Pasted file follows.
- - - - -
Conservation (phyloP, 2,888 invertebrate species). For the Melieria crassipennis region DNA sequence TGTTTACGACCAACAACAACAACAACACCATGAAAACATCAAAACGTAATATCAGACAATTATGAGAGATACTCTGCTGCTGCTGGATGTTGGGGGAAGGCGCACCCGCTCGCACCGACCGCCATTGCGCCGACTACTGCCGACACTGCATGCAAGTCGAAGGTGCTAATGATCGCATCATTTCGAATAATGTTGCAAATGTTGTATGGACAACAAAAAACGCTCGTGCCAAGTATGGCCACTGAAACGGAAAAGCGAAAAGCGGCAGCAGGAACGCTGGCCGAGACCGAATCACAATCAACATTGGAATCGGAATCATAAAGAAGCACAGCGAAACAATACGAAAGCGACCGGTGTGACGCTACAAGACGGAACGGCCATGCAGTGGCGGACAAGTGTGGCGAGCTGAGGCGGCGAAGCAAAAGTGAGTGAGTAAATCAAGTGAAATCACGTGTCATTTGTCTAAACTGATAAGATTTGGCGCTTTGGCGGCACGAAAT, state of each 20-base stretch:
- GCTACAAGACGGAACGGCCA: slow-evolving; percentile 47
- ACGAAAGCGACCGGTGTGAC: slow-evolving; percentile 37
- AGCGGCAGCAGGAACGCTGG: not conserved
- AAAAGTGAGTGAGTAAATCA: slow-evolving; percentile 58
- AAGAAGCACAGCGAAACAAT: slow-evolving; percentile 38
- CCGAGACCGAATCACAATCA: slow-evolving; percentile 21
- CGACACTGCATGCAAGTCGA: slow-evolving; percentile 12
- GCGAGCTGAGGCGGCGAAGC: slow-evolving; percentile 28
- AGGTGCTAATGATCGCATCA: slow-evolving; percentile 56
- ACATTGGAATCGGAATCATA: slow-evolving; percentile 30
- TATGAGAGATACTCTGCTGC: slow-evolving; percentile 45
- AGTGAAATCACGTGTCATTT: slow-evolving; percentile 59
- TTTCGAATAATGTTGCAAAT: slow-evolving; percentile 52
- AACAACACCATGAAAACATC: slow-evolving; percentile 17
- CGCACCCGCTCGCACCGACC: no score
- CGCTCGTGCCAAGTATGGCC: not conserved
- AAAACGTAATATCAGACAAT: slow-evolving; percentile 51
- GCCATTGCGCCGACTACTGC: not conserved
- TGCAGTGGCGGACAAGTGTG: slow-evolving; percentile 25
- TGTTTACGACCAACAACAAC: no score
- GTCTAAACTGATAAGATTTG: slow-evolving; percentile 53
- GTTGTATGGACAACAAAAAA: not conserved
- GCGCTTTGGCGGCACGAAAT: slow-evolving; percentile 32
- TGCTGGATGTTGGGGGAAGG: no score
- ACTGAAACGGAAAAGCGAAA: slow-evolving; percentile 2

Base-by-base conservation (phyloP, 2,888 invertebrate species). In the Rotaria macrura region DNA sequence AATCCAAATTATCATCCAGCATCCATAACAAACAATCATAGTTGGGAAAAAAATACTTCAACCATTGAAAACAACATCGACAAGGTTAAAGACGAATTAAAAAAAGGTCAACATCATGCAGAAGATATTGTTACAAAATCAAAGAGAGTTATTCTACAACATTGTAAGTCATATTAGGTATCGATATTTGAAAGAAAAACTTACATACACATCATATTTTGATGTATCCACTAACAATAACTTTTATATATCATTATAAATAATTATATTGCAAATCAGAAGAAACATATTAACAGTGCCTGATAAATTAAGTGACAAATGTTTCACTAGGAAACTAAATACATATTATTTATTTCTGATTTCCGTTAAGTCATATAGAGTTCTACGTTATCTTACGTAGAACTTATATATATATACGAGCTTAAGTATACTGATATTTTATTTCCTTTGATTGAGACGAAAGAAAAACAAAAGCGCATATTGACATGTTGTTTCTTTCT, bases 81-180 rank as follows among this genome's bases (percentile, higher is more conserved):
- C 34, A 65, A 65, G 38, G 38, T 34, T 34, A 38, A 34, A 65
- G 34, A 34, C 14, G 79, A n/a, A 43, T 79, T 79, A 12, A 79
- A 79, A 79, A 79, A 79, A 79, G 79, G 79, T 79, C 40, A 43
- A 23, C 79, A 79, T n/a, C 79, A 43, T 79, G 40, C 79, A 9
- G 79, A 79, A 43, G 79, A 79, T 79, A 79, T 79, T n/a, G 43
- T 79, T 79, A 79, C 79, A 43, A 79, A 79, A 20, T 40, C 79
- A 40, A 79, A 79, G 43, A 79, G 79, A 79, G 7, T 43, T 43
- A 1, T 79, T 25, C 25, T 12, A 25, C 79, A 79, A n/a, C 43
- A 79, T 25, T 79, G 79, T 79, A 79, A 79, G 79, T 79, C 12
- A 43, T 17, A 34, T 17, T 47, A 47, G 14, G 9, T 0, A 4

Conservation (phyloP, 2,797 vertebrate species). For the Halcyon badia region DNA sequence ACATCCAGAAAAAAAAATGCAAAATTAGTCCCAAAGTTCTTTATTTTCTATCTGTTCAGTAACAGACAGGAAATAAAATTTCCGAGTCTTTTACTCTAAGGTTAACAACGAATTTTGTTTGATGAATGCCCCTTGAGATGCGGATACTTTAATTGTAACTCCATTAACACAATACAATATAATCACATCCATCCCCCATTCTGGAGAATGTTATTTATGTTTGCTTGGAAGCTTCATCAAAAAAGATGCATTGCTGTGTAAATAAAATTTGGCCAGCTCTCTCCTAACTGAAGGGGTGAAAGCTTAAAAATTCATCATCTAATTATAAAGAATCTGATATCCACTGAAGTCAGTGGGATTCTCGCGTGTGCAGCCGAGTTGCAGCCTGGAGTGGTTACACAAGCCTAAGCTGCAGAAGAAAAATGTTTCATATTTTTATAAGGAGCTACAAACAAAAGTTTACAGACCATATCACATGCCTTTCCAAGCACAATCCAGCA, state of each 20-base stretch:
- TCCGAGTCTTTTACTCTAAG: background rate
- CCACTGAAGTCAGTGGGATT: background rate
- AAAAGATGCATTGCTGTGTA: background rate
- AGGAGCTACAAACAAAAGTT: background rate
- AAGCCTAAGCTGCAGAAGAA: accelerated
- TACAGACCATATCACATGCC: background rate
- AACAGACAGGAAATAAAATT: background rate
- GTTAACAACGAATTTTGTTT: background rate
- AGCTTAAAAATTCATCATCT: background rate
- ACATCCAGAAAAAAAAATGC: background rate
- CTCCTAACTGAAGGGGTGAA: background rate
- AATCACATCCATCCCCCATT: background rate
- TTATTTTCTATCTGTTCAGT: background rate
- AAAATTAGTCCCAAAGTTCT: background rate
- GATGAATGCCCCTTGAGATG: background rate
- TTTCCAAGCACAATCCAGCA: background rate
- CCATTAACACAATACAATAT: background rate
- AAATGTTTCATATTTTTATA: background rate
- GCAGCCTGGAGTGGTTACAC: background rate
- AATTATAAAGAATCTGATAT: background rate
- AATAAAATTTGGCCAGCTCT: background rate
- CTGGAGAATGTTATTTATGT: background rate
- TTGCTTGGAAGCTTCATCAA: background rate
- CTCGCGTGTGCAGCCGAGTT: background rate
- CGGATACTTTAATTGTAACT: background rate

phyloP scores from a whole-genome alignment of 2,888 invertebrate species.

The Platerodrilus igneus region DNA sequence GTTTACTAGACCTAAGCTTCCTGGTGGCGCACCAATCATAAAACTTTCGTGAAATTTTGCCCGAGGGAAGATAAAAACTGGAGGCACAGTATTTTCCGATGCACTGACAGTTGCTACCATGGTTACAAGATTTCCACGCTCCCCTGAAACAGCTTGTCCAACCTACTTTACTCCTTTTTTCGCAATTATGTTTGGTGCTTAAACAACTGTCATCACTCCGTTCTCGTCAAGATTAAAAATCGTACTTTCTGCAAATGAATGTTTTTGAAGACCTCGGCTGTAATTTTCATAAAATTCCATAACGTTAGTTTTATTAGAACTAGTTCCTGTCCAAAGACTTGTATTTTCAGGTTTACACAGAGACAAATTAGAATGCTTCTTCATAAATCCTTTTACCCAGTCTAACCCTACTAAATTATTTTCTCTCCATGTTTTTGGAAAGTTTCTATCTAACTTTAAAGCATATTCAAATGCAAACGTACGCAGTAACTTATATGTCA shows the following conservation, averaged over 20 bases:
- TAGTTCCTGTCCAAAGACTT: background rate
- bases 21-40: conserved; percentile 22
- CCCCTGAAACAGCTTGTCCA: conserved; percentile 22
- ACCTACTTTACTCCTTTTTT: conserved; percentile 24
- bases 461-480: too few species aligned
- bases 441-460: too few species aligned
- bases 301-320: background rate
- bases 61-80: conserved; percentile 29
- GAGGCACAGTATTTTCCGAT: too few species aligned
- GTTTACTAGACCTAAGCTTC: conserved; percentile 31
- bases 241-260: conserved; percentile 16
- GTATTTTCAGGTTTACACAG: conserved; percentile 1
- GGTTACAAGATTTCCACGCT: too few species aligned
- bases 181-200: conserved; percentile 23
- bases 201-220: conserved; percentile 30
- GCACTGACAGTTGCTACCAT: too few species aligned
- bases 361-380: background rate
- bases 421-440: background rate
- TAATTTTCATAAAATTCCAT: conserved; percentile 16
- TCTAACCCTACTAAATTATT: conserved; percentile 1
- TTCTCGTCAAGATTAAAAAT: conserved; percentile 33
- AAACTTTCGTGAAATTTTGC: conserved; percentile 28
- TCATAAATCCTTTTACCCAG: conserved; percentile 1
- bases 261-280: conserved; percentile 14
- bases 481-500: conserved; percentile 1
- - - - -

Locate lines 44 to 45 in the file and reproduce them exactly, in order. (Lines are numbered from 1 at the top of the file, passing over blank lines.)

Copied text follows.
- TACAGACCATATCACATGCC: background rate
- AACAGACAGGAAATAAAATT: background rate